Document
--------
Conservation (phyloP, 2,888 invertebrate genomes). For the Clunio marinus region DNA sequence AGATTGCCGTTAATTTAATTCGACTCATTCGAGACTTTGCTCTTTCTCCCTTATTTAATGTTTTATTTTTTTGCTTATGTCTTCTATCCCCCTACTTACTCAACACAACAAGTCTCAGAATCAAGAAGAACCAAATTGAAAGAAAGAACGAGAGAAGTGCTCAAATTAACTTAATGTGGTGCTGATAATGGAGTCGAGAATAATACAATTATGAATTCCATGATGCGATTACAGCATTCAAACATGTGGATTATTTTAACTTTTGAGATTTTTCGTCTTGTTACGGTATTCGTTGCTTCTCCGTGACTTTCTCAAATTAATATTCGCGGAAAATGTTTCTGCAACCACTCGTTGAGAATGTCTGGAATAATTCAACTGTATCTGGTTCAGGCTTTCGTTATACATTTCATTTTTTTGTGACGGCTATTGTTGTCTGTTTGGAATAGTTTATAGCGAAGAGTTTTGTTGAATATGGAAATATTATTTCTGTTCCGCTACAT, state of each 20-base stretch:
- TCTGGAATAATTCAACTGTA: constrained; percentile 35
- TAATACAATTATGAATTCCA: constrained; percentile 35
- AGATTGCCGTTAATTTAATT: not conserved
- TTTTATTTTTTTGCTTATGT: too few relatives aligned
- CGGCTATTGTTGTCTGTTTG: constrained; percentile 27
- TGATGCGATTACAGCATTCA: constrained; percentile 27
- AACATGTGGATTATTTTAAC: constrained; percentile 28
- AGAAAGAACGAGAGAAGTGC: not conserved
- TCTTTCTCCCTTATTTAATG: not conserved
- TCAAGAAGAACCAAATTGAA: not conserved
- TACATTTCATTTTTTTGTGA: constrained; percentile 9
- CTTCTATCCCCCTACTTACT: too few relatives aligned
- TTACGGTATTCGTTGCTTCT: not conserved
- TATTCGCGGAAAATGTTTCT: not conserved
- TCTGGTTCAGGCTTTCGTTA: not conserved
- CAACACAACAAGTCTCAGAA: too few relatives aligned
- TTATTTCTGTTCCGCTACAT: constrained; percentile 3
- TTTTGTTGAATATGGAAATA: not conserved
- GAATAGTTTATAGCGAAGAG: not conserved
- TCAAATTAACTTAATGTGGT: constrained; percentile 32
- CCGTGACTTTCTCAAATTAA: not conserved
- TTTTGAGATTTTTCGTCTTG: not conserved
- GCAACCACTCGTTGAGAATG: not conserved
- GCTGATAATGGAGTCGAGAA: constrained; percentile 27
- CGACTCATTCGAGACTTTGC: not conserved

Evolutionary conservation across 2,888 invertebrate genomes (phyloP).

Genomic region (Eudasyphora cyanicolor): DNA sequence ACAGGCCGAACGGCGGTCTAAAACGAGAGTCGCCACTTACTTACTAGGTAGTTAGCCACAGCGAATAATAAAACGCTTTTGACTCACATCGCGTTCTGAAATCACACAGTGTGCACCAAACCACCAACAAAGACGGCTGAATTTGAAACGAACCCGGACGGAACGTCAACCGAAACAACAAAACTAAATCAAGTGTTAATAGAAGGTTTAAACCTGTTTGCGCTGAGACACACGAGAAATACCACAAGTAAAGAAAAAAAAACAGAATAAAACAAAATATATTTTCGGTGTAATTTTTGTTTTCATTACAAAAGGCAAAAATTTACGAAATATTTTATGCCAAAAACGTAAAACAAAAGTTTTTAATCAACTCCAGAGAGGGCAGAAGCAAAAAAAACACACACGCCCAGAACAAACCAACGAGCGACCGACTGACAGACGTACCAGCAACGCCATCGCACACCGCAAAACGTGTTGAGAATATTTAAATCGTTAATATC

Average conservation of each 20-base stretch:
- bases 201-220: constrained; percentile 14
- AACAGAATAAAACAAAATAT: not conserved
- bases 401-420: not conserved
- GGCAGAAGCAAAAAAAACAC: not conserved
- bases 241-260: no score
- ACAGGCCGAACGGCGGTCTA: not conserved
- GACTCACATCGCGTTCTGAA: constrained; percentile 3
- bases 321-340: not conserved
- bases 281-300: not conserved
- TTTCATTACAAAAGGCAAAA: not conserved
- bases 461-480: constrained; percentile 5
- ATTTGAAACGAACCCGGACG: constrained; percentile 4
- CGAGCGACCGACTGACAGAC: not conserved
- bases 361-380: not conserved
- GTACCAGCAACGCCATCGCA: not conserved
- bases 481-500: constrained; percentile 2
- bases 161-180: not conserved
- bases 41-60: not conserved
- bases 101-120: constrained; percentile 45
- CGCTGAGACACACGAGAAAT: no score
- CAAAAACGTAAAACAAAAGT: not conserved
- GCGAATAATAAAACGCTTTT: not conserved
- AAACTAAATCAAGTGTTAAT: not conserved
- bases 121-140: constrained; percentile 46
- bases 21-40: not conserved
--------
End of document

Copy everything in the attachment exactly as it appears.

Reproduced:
Conservation (phyloP, 2,888 invertebrate genomes). For the Clunio marinus region DNA sequence AGATTGCCGTTAATTTAATTCGACTCATTCGAGACTTTGCTCTTTCTCCCTTATTTAATGTTTTATTTTTTTGCTTATGTCTTCTATCCCCCTACTTACTCAACACAACAAGTCTCAGAATCAAGAAGAACCAAATTGAAAGAAAGAACGAGAGAAGTGCTCAAATTAACTTAATGTGGTGCTGATAATGGAGTCGAGAATAATACAATTATGAATTCCATGATGCGATTACAGCATTCAAACATGTGGATTATTTTAACTTTTGAGATTTTTCGTCTTGTTACGGTATTCGTTGCTTCTCCGTGACTTTCTCAAATTAATATTCGCGGAAAATGTTTCTGCAACCACTCGTTGAGAATGTCTGGAATAATTCAACTGTATCTGGTTCAGGCTTTCGTTATACATTTCATTTTTTTGTGACGGCTATTGTTGTCTGTTTGGAATAGTTTATAGCGAAGAGTTTTGTTGAATATGGAAATATTATTTCTGTTCCGCTACAT, state of each 20-base stretch:
- TCTGGAATAATTCAACTGTA: constrained; percentile 35
- TAATACAATTATGAATTCCA: constrained; percentile 35
- AGATTGCCGTTAATTTAATT: not conserved
- TTTTATTTTTTTGCTTATGT: too few relatives aligned
- CGGCTATTGTTGTCTGTTTG: constrained; percentile 27
- TGATGCGATTACAGCATTCA: constrained; percentile 27
- AACATGTGGATTATTTTAAC: constrained; percentile 28
- AGAAAGAACGAGAGAAGTGC: not conserved
- TCTTTCTCCCTTATTTAATG: not conserved
- TCAAGAAGAACCAAATTGAA: not conserved
- TACATTTCATTTTTTTGTGA: constrained; percentile 9
- CTTCTATCCCCCTACTTACT: too few relatives aligned
- TTACGGTATTCGTTGCTTCT: not conserved
- TATTCGCGGAAAATGTTTCT: not conserved
- TCTGGTTCAGGCTTTCGTTA: not conserved
- CAACACAACAAGTCTCAGAA: too few relatives aligned
- TTATTTCTGTTCCGCTACAT: constrained; percentile 3
- TTTTGTTGAATATGGAAATA: not conserved
- GAATAGTTTATAGCGAAGAG: not conserved
- TCAAATTAACTTAATGTGGT: constrained; percentile 32
- CCGTGACTTTCTCAAATTAA: not conserved
- TTTTGAGATTTTTCGTCTTG: not conserved
- GCAACCACTCGTTGAGAATG: not conserved
- GCTGATAATGGAGTCGAGAA: constrained; percentile 27
- CGACTCATTCGAGACTTTGC: not conserved

Evolutionary conservation across 2,888 invertebrate genomes (phyloP).

Genomic region (Eudasyphora cyanicolor): DNA sequence ACAGGCCGAACGGCGGTCTAAAACGAGAGTCGCCACTTACTTACTAGGTAGTTAGCCACAGCGAATAATAAAACGCTTTTGACTCACATCGCGTTCTGAAATCACACAGTGTGCACCAAACCACCAACAAAGACGGCTGAATTTGAAACGAACCCGGACGGAACGTCAACCGAAACAACAAAACTAAATCAAGTGTTAATAGAAGGTTTAAACCTGTTTGCGCTGAGACACACGAGAAATACCACAAGTAAAGAAAAAAAAACAGAATAAAACAAAATATATTTTCGGTGTAATTTTTGTTTTCATTACAAAAGGCAAAAATTTACGAAATATTTTATGCCAAAAACGTAAAACAAAAGTTTTTAATCAACTCCAGAGAGGGCAGAAGCAAAAAAAACACACACGCCCAGAACAAACCAACGAGCGACCGACTGACAGACGTACCAGCAACGCCATCGCACACCGCAAAACGTGTTGAGAATATTTAAATCGTTAATATC

Average conservation of each 20-base stretch:
- bases 201-220: constrained; percentile 14
- AACAGAATAAAACAAAATAT: not conserved
- bases 401-420: not conserved
- GGCAGAAGCAAAAAAAACAC: not conserved
- bases 241-260: no score
- ACAGGCCGAACGGCGGTCTA: not conserved
- GACTCACATCGCGTTCTGAA: constrained; percentile 3
- bases 321-340: not conserved
- bases 281-300: not conserved
- TTTCATTACAAAAGGCAAAA: not conserved
- bases 461-480: constrained; percentile 5
- ATTTGAAACGAACCCGGACG: constrained; percentile 4
- CGAGCGACCGACTGACAGAC: not conserved
- bases 361-380: not conserved
- GTACCAGCAACGCCATCGCA: not conserved
- bases 481-500: constrained; percentile 2
- bases 161-180: not conserved
- bases 41-60: not conserved
- bases 101-120: constrained; percentile 45
- CGCTGAGACACACGAGAAAT: no score
- CAAAAACGTAAAACAAAAGT: not conserved
- GCGAATAATAAAACGCTTTT: not conserved
- AAACTAAATCAAGTGTTAAT: not conserved
- bases 121-140: constrained; percentile 46
- bases 21-40: not conserved